Consultants offer that extra hand, guidance and expertise that a business needs to find success. And in the restaurant business, there are restaurant consultants that can mentor your restaurant to success.
It takes a lot of for a restaurant to say:
Hey, we’re in trouble and could use some help to get our business on the path to financial success.
We want more from our business. It's running well, but I need a restaurant consultant to bring it to the next level.
Every restaurant is different, and the reason a restaurant needs a consultant will also be different. Some hire restaurant consulting firms to help them grow their business. Others hire them to market the business, add new dishes or figure out how to get out of their comfort zone.
A business may be doing well, but if it’s not growing, it’s not time to be comfortable.
Markets shift and change all the time, and if you stay comfortable for too long, this can be bad for long-term business. Instead, you want to continue adding new customers, dishes and menu items.
But a restaurant consultant will often be reluctant to work with a restaurant owner that is content with their business. Why? Change is hard to implement when the owner doesn’t see any fault in their operation.
It's better to want more than to be content because that’s what restaurant and bar consultants are all about: helping a business do better.
As an owner, you need to understand that you want more out of your business. If you continue to do much of the same, day after day, you won’t be able to grow and receive more. You need to be willing to implement change in your business.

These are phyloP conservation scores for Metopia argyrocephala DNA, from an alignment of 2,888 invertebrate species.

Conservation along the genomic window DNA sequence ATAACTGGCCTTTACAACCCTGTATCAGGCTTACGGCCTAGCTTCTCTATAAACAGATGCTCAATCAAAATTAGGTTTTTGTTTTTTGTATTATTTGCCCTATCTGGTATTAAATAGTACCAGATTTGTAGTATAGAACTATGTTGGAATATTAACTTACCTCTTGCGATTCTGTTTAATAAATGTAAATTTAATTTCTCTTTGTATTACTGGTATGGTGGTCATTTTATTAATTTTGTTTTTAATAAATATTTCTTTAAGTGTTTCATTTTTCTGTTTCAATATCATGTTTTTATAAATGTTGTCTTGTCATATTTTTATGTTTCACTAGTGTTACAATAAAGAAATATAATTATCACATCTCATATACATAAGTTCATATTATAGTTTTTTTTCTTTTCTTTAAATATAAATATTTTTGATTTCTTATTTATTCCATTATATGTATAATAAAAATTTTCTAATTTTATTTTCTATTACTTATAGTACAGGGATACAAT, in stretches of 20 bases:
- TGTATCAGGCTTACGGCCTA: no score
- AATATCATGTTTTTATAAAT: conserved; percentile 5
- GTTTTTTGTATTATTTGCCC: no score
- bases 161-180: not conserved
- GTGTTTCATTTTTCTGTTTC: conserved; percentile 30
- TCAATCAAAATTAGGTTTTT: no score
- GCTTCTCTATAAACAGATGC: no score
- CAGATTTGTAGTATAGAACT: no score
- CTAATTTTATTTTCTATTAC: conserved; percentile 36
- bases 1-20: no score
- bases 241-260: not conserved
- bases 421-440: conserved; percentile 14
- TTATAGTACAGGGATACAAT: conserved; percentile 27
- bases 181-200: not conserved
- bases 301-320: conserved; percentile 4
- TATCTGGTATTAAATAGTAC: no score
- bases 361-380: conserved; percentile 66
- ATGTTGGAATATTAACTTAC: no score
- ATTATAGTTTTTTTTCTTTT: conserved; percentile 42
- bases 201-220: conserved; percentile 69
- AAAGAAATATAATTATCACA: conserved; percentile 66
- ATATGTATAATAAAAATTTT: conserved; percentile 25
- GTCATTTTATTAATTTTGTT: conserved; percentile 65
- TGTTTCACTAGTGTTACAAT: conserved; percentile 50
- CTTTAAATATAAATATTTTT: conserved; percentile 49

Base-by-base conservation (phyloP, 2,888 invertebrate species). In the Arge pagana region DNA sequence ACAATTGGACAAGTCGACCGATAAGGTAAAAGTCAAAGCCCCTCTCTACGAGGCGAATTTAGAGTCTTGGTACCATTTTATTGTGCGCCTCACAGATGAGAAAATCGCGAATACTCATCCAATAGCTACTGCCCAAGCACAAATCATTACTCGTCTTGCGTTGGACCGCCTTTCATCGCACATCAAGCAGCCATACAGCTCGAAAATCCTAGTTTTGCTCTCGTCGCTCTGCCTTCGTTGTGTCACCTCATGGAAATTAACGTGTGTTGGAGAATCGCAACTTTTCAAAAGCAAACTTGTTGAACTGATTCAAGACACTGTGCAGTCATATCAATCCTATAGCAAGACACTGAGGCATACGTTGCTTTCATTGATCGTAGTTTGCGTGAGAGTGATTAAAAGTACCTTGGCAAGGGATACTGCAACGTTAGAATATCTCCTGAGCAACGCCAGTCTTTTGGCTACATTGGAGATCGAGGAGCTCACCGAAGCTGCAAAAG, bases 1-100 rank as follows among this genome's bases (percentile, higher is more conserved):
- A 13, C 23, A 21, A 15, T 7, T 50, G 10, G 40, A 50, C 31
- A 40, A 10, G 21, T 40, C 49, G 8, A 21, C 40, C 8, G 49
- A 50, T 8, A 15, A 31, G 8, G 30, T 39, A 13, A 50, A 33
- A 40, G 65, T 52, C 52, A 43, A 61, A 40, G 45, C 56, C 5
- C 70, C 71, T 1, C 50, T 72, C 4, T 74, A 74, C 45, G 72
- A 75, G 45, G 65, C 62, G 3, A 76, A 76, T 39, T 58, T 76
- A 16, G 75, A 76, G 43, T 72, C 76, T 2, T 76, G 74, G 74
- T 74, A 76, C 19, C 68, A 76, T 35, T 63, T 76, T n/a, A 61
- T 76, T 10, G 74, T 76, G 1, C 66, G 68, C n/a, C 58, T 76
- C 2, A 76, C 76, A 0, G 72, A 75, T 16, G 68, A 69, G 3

There is a lot of faith that needs to be put into the consultant to allow them to do their job properly. Only the owner that genuinely wants more for his establishment is willing to make changes.
Once you’ve decided to hire a restaurant business consultant, your next step is choosing the right consultant for the job.
How to Find the Perfect Consultant for Your Restaurant
You want the best for your business, and the consultant should also want the best for your business. One of the biggest mistakes a restaurant owner will make is settling for average. A consultant is paid to help you run your business better, and this means bringing something new and exciting to the table.
This leads to our first piece of advice: Turn away consultants if they don’t meet your expectations.
There are a lot of restaurant consulting companies, so don’t settle for someone that you don’t feel can bring your restaurant to that next level.
Send any consultant away that fails to meet your expectations, even if this is after the initial meeting.
There should be no fear on your part to say: Hey, this isn’t going to work.